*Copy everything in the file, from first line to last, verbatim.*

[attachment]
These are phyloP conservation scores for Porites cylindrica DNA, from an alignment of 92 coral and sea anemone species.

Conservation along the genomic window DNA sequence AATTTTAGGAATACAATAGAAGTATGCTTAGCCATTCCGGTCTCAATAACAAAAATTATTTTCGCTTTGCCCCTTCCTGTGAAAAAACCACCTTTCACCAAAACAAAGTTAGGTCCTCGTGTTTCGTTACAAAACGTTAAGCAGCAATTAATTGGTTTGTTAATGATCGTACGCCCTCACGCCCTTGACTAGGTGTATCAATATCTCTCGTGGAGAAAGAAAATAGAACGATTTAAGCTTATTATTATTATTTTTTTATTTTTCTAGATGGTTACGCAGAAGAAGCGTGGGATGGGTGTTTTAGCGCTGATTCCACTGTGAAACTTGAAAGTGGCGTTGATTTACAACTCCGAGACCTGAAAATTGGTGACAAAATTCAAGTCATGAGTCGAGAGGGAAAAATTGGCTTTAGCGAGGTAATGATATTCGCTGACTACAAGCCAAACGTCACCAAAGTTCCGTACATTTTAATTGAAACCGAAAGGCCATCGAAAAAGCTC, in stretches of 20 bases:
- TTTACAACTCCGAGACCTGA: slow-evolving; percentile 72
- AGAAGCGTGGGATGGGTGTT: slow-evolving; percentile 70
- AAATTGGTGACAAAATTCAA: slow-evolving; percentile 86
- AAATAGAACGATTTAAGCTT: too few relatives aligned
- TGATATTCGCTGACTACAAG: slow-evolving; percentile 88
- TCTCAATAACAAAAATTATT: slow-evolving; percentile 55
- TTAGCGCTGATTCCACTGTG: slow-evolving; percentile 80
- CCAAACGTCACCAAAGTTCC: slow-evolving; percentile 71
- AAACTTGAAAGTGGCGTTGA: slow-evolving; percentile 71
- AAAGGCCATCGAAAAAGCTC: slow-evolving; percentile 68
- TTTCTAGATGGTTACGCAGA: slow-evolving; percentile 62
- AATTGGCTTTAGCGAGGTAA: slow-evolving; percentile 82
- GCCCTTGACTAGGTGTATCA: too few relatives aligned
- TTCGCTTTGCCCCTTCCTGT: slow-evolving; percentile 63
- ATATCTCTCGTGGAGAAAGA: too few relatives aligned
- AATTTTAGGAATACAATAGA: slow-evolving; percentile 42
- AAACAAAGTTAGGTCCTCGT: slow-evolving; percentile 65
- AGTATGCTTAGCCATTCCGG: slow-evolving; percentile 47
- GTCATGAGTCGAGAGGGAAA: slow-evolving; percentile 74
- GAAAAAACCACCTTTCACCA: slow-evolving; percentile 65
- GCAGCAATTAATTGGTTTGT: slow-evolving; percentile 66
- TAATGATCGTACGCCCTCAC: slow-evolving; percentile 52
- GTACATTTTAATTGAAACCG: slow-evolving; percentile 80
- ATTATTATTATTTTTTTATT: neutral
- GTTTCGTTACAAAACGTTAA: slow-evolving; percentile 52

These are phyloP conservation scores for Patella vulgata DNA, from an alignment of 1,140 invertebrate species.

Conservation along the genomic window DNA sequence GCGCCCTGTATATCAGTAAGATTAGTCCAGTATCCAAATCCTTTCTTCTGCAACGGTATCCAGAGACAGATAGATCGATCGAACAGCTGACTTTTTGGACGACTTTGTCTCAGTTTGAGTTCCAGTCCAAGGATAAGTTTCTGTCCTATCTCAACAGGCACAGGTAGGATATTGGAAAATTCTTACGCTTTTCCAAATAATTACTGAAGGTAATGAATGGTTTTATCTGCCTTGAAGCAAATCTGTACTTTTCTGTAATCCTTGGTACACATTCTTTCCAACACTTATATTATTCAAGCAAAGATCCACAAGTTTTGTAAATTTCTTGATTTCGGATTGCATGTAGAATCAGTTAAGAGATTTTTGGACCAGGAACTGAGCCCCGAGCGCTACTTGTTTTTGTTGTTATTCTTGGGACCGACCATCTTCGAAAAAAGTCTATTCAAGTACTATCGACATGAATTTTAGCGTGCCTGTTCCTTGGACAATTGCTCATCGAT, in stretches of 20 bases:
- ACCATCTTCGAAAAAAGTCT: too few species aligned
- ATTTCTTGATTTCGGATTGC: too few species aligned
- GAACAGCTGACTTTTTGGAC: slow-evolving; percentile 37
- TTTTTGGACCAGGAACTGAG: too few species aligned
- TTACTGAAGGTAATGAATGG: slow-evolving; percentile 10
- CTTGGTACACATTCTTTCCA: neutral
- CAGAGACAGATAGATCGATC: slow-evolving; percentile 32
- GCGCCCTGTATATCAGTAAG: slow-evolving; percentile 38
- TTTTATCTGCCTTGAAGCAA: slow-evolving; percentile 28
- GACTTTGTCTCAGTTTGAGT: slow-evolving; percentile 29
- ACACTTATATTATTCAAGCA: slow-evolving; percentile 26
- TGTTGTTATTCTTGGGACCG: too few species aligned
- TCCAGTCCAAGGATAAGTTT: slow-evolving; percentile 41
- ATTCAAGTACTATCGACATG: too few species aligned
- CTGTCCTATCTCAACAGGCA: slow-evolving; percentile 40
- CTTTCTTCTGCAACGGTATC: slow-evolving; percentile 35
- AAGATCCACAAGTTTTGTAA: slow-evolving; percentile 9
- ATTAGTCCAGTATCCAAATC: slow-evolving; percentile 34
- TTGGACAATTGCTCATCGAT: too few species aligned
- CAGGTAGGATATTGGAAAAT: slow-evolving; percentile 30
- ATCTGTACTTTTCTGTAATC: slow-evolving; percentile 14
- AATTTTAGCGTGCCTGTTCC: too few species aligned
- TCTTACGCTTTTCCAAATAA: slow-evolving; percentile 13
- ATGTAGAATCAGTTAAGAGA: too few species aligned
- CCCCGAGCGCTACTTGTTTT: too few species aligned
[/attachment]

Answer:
These are phyloP conservation scores for Porites cylindrica DNA, from an alignment of 92 coral and sea anemone species.

Conservation along the genomic window DNA sequence AATTTTAGGAATACAATAGAAGTATGCTTAGCCATTCCGGTCTCAATAACAAAAATTATTTTCGCTTTGCCCCTTCCTGTGAAAAAACCACCTTTCACCAAAACAAAGTTAGGTCCTCGTGTTTCGTTACAAAACGTTAAGCAGCAATTAATTGGTTTGTTAATGATCGTACGCCCTCACGCCCTTGACTAGGTGTATCAATATCTCTCGTGGAGAAAGAAAATAGAACGATTTAAGCTTATTATTATTATTTTTTTATTTTTCTAGATGGTTACGCAGAAGAAGCGTGGGATGGGTGTTTTAGCGCTGATTCCACTGTGAAACTTGAAAGTGGCGTTGATTTACAACTCCGAGACCTGAAAATTGGTGACAAAATTCAAGTCATGAGTCGAGAGGGAAAAATTGGCTTTAGCGAGGTAATGATATTCGCTGACTACAAGCCAAACGTCACCAAAGTTCCGTACATTTTAATTGAAACCGAAAGGCCATCGAAAAAGCTC, in stretches of 20 bases:
- TTTACAACTCCGAGACCTGA: slow-evolving; percentile 72
- AGAAGCGTGGGATGGGTGTT: slow-evolving; percentile 70
- AAATTGGTGACAAAATTCAA: slow-evolving; percentile 86
- AAATAGAACGATTTAAGCTT: too few relatives aligned
- TGATATTCGCTGACTACAAG: slow-evolving; percentile 88
- TCTCAATAACAAAAATTATT: slow-evolving; percentile 55
- TTAGCGCTGATTCCACTGTG: slow-evolving; percentile 80
- CCAAACGTCACCAAAGTTCC: slow-evolving; percentile 71
- AAACTTGAAAGTGGCGTTGA: slow-evolving; percentile 71
- AAAGGCCATCGAAAAAGCTC: slow-evolving; percentile 68
- TTTCTAGATGGTTACGCAGA: slow-evolving; percentile 62
- AATTGGCTTTAGCGAGGTAA: slow-evolving; percentile 82
- GCCCTTGACTAGGTGTATCA: too few relatives aligned
- TTCGCTTTGCCCCTTCCTGT: slow-evolving; percentile 63
- ATATCTCTCGTGGAGAAAGA: too few relatives aligned
- AATTTTAGGAATACAATAGA: slow-evolving; percentile 42
- AAACAAAGTTAGGTCCTCGT: slow-evolving; percentile 65
- AGTATGCTTAGCCATTCCGG: slow-evolving; percentile 47
- GTCATGAGTCGAGAGGGAAA: slow-evolving; percentile 74
- GAAAAAACCACCTTTCACCA: slow-evolving; percentile 65
- GCAGCAATTAATTGGTTTGT: slow-evolving; percentile 66
- TAATGATCGTACGCCCTCAC: slow-evolving; percentile 52
- GTACATTTTAATTGAAACCG: slow-evolving; percentile 80
- ATTATTATTATTTTTTTATT: neutral
- GTTTCGTTACAAAACGTTAA: slow-evolving; percentile 52

These are phyloP conservation scores for Patella vulgata DNA, from an alignment of 1,140 invertebrate species.

Conservation along the genomic window DNA sequence GCGCCCTGTATATCAGTAAGATTAGTCCAGTATCCAAATCCTTTCTTCTGCAACGGTATCCAGAGACAGATAGATCGATCGAACAGCTGACTTTTTGGACGACTTTGTCTCAGTTTGAGTTCCAGTCCAAGGATAAGTTTCTGTCCTATCTCAACAGGCACAGGTAGGATATTGGAAAATTCTTACGCTTTTCCAAATAATTACTGAAGGTAATGAATGGTTTTATCTGCCTTGAAGCAAATCTGTACTTTTCTGTAATCCTTGGTACACATTCTTTCCAACACTTATATTATTCAAGCAAAGATCCACAAGTTTTGTAAATTTCTTGATTTCGGATTGCATGTAGAATCAGTTAAGAGATTTTTGGACCAGGAACTGAGCCCCGAGCGCTACTTGTTTTTGTTGTTATTCTTGGGACCGACCATCTTCGAAAAAAGTCTATTCAAGTACTATCGACATGAATTTTAGCGTGCCTGTTCCTTGGACAATTGCTCATCGAT, in stretches of 20 bases:
- ACCATCTTCGAAAAAAGTCT: too few species aligned
- ATTTCTTGATTTCGGATTGC: too few species aligned
- GAACAGCTGACTTTTTGGAC: slow-evolving; percentile 37
- TTTTTGGACCAGGAACTGAG: too few species aligned
- TTACTGAAGGTAATGAATGG: slow-evolving; percentile 10
- CTTGGTACACATTCTTTCCA: neutral
- CAGAGACAGATAGATCGATC: slow-evolving; percentile 32
- GCGCCCTGTATATCAGTAAG: slow-evolving; percentile 38
- TTTTATCTGCCTTGAAGCAA: slow-evolving; percentile 28
- GACTTTGTCTCAGTTTGAGT: slow-evolving; percentile 29
- ACACTTATATTATTCAAGCA: slow-evolving; percentile 26
- TGTTGTTATTCTTGGGACCG: too few species aligned
- TCCAGTCCAAGGATAAGTTT: slow-evolving; percentile 41
- ATTCAAGTACTATCGACATG: too few species aligned
- CTGTCCTATCTCAACAGGCA: slow-evolving; percentile 40
- CTTTCTTCTGCAACGGTATC: slow-evolving; percentile 35
- AAGATCCACAAGTTTTGTAA: slow-evolving; percentile 9
- ATTAGTCCAGTATCCAAATC: slow-evolving; percentile 34
- TTGGACAATTGCTCATCGAT: too few species aligned
- CAGGTAGGATATTGGAAAAT: slow-evolving; percentile 30
- ATCTGTACTTTTCTGTAATC: slow-evolving; percentile 14
- AATTTTAGCGTGCCTGTTCC: too few species aligned
- TCTTACGCTTTTCCAAATAA: slow-evolving; percentile 13
- ATGTAGAATCAGTTAAGAGA: too few species aligned
- CCCCGAGCGCTACTTGTTTT: too few species aligned